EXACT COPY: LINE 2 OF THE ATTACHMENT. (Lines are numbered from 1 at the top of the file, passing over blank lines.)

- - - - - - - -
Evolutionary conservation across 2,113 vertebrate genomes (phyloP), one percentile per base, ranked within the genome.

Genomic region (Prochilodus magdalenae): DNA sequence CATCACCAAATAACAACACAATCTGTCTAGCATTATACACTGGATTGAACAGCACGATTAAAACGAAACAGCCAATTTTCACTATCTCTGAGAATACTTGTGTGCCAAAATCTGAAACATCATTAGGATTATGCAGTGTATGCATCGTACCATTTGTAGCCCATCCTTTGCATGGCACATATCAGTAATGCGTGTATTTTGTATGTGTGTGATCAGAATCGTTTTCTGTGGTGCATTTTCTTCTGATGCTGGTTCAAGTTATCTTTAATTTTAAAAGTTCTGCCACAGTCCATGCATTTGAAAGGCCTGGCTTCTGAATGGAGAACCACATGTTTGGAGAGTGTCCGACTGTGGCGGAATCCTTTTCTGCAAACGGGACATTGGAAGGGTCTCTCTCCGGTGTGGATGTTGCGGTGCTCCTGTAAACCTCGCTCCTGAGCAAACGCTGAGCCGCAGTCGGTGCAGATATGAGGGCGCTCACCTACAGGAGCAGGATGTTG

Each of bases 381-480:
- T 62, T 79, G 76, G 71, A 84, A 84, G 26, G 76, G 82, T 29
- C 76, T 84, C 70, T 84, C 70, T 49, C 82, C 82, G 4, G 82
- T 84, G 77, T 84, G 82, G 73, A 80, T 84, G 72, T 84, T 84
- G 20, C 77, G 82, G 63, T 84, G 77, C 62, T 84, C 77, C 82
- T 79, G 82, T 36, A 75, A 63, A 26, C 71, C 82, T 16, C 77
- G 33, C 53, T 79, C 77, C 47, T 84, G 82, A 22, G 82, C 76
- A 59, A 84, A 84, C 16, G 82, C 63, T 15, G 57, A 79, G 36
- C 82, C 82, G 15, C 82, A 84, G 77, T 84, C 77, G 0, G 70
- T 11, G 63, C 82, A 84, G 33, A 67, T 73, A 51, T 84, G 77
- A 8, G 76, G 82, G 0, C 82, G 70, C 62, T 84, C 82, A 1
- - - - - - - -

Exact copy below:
Genomic region (Prochilodus magdalenae): DNA sequence CATCACCAAATAACAACACAATCTGTCTAGCATTATACACTGGATTGAACAGCACGATTAAAACGAAACAGCCAATTTTCACTATCTCTGAGAATACTTGTGTGCCAAAATCTGAAACATCATTAGGATTATGCAGTGTATGCATCGTACCATTTGTAGCCCATCCTTTGCATGGCACATATCAGTAATGCGTGTATTTTGTATGTGTGTGATCAGAATCGTTTTCTGTGGTGCATTTTCTTCTGATGCTGGTTCAAGTTATCTTTAATTTTAAAAGTTCTGCCACAGTCCATGCATTTGAAAGGCCTGGCTTCTGAATGGAGAACCACATGTTTGGAGAGTGTCCGACTGTGGCGGAATCCTTTTCTGCAAACGGGACATTGGAAGGGTCTCTCTCCGGTGTGGATGTTGCGGTGCTCCTGTAAACCTCGCTCCTGAGCAAACGCTGAGCCGCAGTCGGTGCAGATATGAGGGCGCTCACCTACAGGAGCAGGATGTTG